This week on HST


HST Programs: September 21 - September 27, 2009


Program Number Principal Investigator Program Title Links
11142 Lin Yan, California Institute of Technology Revealing the Physical Nature of Infrared Luminous Galaxies at 0.3 Abstract
11359 Robert W. O'Connell, The University of Virginia Panchromatic WFC3 survey of galaxies at intermediate z: Early Release Science program for Wide Field Camera 3. Abstract
11548 S. Thomas Megeath, University of Toledo NICMOS Imaging of Protostars in the Orion A Cloud: The Role of Environment in Star Formation Abstract
11559 Imke de Pater, University of California - Berkeley Jovian Upheaval and its Impact on Vortices Abstract
11565 Sebastien Lepine, American Museum of Natural History A search for astrometric companions to very low-mass, Population II stars Abstract
11567 Charles R. Proffitt, Computer Sciences Corporation Boron Abundances in Rapidly Rotating Early-B Stars. Abstract
11600 Benjamin Weiner, University of Arizona Star formation, extinction and metallicity at 0.7 Abstract
11644 Michael E. Brown, California Institute of Technology A dynamical-compositional survey of the Kuiper belt: a new window into the formation of the outer solar system Abstract
11651 Carole A. Haswell, Open University Is the atmosphere of the hottest known transiting exoplanet evaporating? Abstract
11657 Letizia Stanghellini, National Optical Astronomy Observatories The population of compact planetary nebulae in the Galactic Disk Abstract
11704 Brian Chaboyer, Dartmouth College The Ages of Globular Clusters and the Population II Distance Scale Abstract
12007 Garth Illingworth, University of California, Santa Cruz Supernova Follow-up Abstract

Selected highlights

GO 11142: Revealing the Physical Nature of Infrared Luminous Galaxies at 0.3

NICMOS image of the nearby luminous IR galaxy, Arp 299 Luminous infrared galaxies (LIRGs) have total luminosities that exceed 1011.4 LSun, with most of the energy emitted at wavelengths longward of 10 microns. Many (perhaps most) of these galaxies are interacting or merging disk galaxies, with the excess infrared luminosity generated by warm dust associated with the extensive star formation regions. Many systems also exhibit an active nucleus, and may be in the process of evolving towards an S0 or elliptical merger remnant. The present program is targeting systems with redshifts in the range 0.3 < z < 2.7, combining imaging at near-infrared (on HST) and mid-infrared (MIPS on Spitzer) wavelengths. The initial observatiosn for this Cycle 16 program were taken with NICMOS, and the program has been transferred to WFC3 for Cycle 17. All of the systems already have Spitzer mid-infrared spectra, allowing not only an accurate characterisation of the over all flux distribution, and a \ determination of the total luminosity, but also providing insight into the galaxian dust content and chemical evolution.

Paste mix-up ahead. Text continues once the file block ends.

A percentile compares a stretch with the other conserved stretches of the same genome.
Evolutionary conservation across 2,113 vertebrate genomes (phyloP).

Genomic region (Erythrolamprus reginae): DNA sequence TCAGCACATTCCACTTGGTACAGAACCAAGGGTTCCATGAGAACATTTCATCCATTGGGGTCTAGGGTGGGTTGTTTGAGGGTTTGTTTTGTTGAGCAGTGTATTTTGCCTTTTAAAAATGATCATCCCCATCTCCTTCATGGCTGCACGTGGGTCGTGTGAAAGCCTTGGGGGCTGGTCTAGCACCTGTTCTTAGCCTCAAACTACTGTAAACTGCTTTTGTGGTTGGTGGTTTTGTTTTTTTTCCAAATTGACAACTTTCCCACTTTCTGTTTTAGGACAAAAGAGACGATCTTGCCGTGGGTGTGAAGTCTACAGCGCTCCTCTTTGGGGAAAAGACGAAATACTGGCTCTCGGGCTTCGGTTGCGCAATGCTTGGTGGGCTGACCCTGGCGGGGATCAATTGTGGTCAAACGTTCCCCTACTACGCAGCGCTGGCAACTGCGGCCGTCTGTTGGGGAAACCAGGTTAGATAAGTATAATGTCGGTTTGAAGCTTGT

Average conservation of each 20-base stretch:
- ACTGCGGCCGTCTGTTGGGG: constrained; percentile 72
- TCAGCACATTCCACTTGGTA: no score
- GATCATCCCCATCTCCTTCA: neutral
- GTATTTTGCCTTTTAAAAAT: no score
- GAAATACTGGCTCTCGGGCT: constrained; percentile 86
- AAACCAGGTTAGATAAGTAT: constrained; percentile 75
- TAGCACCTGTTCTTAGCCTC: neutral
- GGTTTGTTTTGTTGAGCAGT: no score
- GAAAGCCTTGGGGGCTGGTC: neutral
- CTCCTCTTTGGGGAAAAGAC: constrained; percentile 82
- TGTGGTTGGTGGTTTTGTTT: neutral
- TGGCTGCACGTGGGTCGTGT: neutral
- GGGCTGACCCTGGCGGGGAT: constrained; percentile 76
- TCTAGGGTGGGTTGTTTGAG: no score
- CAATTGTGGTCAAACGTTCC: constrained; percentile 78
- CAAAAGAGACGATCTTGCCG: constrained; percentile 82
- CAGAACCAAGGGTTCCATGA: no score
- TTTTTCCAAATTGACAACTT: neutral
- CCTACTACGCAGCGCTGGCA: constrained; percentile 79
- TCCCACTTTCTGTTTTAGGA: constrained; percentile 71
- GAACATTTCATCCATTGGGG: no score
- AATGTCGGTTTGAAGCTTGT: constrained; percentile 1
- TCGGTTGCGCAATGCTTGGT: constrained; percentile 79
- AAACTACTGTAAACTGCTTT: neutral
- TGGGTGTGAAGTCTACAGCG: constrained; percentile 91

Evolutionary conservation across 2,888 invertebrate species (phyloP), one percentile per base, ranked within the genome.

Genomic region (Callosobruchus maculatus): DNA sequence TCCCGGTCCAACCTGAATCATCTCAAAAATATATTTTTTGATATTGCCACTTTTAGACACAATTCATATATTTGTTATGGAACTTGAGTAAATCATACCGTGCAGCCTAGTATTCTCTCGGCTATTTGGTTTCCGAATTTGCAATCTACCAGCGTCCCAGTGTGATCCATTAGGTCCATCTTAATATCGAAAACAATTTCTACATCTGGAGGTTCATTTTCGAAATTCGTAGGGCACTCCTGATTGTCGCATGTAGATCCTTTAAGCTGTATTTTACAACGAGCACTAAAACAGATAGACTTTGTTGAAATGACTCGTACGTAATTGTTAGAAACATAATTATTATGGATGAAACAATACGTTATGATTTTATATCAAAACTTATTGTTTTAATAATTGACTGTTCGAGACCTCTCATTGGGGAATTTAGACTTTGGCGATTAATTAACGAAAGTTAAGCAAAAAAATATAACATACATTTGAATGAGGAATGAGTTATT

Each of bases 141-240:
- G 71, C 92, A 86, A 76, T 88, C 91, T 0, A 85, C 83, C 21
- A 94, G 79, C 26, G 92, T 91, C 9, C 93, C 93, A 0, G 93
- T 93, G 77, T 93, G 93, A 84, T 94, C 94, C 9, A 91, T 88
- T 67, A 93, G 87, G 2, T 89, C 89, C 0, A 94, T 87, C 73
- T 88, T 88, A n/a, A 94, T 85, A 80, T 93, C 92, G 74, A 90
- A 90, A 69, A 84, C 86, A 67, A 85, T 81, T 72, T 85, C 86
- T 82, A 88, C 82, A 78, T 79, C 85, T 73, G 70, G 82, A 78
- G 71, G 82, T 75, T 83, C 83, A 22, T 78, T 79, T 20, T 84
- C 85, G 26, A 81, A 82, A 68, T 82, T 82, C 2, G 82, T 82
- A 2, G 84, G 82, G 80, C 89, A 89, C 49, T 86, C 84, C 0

GO 11565: A search for astrometric companions to very low-mass, Population II stars

HST image of Gliese 623AB, a nearby disk-dwarf binary system Binary stars provide an important avenue for setting constraints on stellar evolution, particularly binary stars that consist of components with significantly different masses. The simplest means of producing stars in a dynamically bound system is during the formation process; consequently, it is reasonable to assume that the the stars are coeval and a comparison between the observed properties and predictions can constrain stellar models. Binary systems are common in stars in the Galactic disk, although the overall frequency does decrease with stellar mass, ranging from ~60-70% for G dwarfs to closer to 20% for late-type M dwarfs and ultracool dwarfs. Binaries are much rarer among the metal-poor members of the Galactic halo, with only a handful known among cool, late-type subdwarfs. The present program aims to expand the sample by using WFC3 on HST to image low-mass, metal-poor subdwarfs within 120 parsecs of the Sun, searching for close, faint companions that can be monitored for astrometric orbit determinations.

GO 11644: A dynamical-compositional survey of the Kuiper belt: a new window into the formation of the outer solar system

The view from Sedna: an artist's impression The Kuiper Belt lies beyond the orbit of Neptune, extending from ~30 AU to ~50 AU from the Sun, and includes at least 70,000 objects with diameters exceeding 100 km. Setting aside Pluto, the first trans-Neptunian objects were discovered in the early 1990s. Most are relatively modest in size, with diameters of a few hundred km and photometric properties that suggested an icy composition, similar to Pluto and its main satellite, Charon. Over the last three years, a handful of substantially larger bodies have been discovered, with diameters of more than 1000 km; one of the objects, 2003 UB313, is comparable in size to Pluto (2320 km.). At the same time, ground-based surveys, such as the Deep Ecliptic Survey, the Canada-France Ecliptic plane Survey and the Palomar Quest Survey, scanned the ecliptic for fainter, lower-mass objects, with the aim of using their properties to assess the likely chemical composition and dynamical history of the early Solar System. The present program will use Wide Field Camera 3 to push up to 2 magnitudes fainter than these ground-based studies, providing reliable estimates of compositions for a representative sample of KBOs.
Past weeks:
page by Neill Reid, updated 23/9/2009